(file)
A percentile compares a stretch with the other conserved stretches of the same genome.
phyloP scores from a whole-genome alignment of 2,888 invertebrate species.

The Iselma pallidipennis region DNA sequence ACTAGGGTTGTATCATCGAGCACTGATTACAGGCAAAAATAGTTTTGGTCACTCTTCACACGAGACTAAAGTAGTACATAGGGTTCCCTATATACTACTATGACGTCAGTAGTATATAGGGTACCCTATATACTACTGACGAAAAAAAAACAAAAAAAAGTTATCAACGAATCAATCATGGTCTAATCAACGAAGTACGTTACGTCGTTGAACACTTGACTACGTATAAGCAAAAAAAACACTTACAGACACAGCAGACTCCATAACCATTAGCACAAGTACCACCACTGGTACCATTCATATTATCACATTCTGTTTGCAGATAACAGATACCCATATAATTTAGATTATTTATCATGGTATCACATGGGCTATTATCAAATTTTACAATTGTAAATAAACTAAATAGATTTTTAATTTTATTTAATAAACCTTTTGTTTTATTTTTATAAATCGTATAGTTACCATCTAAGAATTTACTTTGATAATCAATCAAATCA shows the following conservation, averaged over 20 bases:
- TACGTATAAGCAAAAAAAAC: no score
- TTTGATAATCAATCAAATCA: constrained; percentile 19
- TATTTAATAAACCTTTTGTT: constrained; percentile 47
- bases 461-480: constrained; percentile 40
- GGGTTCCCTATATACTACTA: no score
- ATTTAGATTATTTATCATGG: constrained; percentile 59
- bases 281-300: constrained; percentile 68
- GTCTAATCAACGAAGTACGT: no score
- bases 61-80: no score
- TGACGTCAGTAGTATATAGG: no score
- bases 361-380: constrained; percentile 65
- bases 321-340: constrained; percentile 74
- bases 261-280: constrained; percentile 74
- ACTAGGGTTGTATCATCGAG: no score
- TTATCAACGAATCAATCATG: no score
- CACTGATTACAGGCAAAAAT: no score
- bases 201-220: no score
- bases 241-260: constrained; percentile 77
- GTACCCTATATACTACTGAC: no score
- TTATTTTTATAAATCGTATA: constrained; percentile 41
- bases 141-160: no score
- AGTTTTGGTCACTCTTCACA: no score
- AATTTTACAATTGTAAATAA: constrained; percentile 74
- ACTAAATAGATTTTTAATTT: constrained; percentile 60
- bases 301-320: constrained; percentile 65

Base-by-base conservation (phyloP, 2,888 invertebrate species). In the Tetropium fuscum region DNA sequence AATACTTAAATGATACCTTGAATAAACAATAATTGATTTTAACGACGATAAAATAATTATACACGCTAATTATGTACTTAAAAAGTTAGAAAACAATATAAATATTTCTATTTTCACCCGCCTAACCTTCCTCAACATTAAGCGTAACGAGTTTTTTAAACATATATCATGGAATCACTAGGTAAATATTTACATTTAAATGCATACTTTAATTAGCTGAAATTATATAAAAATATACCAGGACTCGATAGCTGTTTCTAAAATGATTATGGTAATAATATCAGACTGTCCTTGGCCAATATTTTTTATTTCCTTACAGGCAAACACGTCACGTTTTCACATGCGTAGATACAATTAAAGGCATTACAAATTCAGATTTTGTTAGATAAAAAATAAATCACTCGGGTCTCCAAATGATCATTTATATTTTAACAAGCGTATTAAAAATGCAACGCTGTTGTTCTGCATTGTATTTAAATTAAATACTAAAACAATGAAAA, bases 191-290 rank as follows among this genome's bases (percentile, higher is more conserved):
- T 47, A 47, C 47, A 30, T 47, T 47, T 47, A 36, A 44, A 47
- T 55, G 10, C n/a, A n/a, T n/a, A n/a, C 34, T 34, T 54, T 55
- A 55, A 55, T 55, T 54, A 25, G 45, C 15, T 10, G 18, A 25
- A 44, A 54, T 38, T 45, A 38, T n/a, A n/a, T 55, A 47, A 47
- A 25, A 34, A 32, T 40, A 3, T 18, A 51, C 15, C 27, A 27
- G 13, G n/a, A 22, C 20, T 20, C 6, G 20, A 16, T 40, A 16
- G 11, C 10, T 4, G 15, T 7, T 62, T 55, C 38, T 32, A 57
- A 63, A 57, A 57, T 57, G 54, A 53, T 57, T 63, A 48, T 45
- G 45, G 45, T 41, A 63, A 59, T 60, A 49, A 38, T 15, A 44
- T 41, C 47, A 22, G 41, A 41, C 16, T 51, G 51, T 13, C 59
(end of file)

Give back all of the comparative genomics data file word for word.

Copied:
A percentile compares a stretch with the other conserved stretches of the same genome.
phyloP scores from a whole-genome alignment of 2,888 invertebrate species.

The Iselma pallidipennis region DNA sequence ACTAGGGTTGTATCATCGAGCACTGATTACAGGCAAAAATAGTTTTGGTCACTCTTCACACGAGACTAAAGTAGTACATAGGGTTCCCTATATACTACTATGACGTCAGTAGTATATAGGGTACCCTATATACTACTGACGAAAAAAAAACAAAAAAAAGTTATCAACGAATCAATCATGGTCTAATCAACGAAGTACGTTACGTCGTTGAACACTTGACTACGTATAAGCAAAAAAAACACTTACAGACACAGCAGACTCCATAACCATTAGCACAAGTACCACCACTGGTACCATTCATATTATCACATTCTGTTTGCAGATAACAGATACCCATATAATTTAGATTATTTATCATGGTATCACATGGGCTATTATCAAATTTTACAATTGTAAATAAACTAAATAGATTTTTAATTTTATTTAATAAACCTTTTGTTTTATTTTTATAAATCGTATAGTTACCATCTAAGAATTTACTTTGATAATCAATCAAATCA shows the following conservation, averaged over 20 bases:
- TACGTATAAGCAAAAAAAAC: no score
- TTTGATAATCAATCAAATCA: constrained; percentile 19
- TATTTAATAAACCTTTTGTT: constrained; percentile 47
- bases 461-480: constrained; percentile 40
- GGGTTCCCTATATACTACTA: no score
- ATTTAGATTATTTATCATGG: constrained; percentile 59
- bases 281-300: constrained; percentile 68
- GTCTAATCAACGAAGTACGT: no score
- bases 61-80: no score
- TGACGTCAGTAGTATATAGG: no score
- bases 361-380: constrained; percentile 65
- bases 321-340: constrained; percentile 74
- bases 261-280: constrained; percentile 74
- ACTAGGGTTGTATCATCGAG: no score
- TTATCAACGAATCAATCATG: no score
- CACTGATTACAGGCAAAAAT: no score
- bases 201-220: no score
- bases 241-260: constrained; percentile 77
- GTACCCTATATACTACTGAC: no score
- TTATTTTTATAAATCGTATA: constrained; percentile 41
- bases 141-160: no score
- AGTTTTGGTCACTCTTCACA: no score
- AATTTTACAATTGTAAATAA: constrained; percentile 74
- ACTAAATAGATTTTTAATTT: constrained; percentile 60
- bases 301-320: constrained; percentile 65

Base-by-base conservation (phyloP, 2,888 invertebrate species). In the Tetropium fuscum region DNA sequence AATACTTAAATGATACCTTGAATAAACAATAATTGATTTTAACGACGATAAAATAATTATACACGCTAATTATGTACTTAAAAAGTTAGAAAACAATATAAATATTTCTATTTTCACCCGCCTAACCTTCCTCAACATTAAGCGTAACGAGTTTTTTAAACATATATCATGGAATCACTAGGTAAATATTTACATTTAAATGCATACTTTAATTAGCTGAAATTATATAAAAATATACCAGGACTCGATAGCTGTTTCTAAAATGATTATGGTAATAATATCAGACTGTCCTTGGCCAATATTTTTTATTTCCTTACAGGCAAACACGTCACGTTTTCACATGCGTAGATACAATTAAAGGCATTACAAATTCAGATTTTGTTAGATAAAAAATAAATCACTCGGGTCTCCAAATGATCATTTATATTTTAACAAGCGTATTAAAAATGCAACGCTGTTGTTCTGCATTGTATTTAAATTAAATACTAAAACAATGAAAA, bases 191-290 rank as follows among this genome's bases (percentile, higher is more conserved):
- T 47, A 47, C 47, A 30, T 47, T 47, T 47, A 36, A 44, A 47
- T 55, G 10, C n/a, A n/a, T n/a, A n/a, C 34, T 34, T 54, T 55
- A 55, A 55, T 55, T 54, A 25, G 45, C 15, T 10, G 18, A 25
- A 44, A 54, T 38, T 45, A 38, T n/a, A n/a, T 55, A 47, A 47
- A 25, A 34, A 32, T 40, A 3, T 18, A 51, C 15, C 27, A 27
- G 13, G n/a, A 22, C 20, T 20, C 6, G 20, A 16, T 40, A 16
- G 11, C 10, T 4, G 15, T 7, T 62, T 55, C 38, T 32, A 57
- A 63, A 57, A 57, T 57, G 54, A 53, T 57, T 63, A 48, T 45
- G 45, G 45, T 41, A 63, A 59, T 60, A 49, A 38, T 15, A 44
- T 41, C 47, A 22, G 41, A 41, C 16, T 51, G 51, T 13, C 59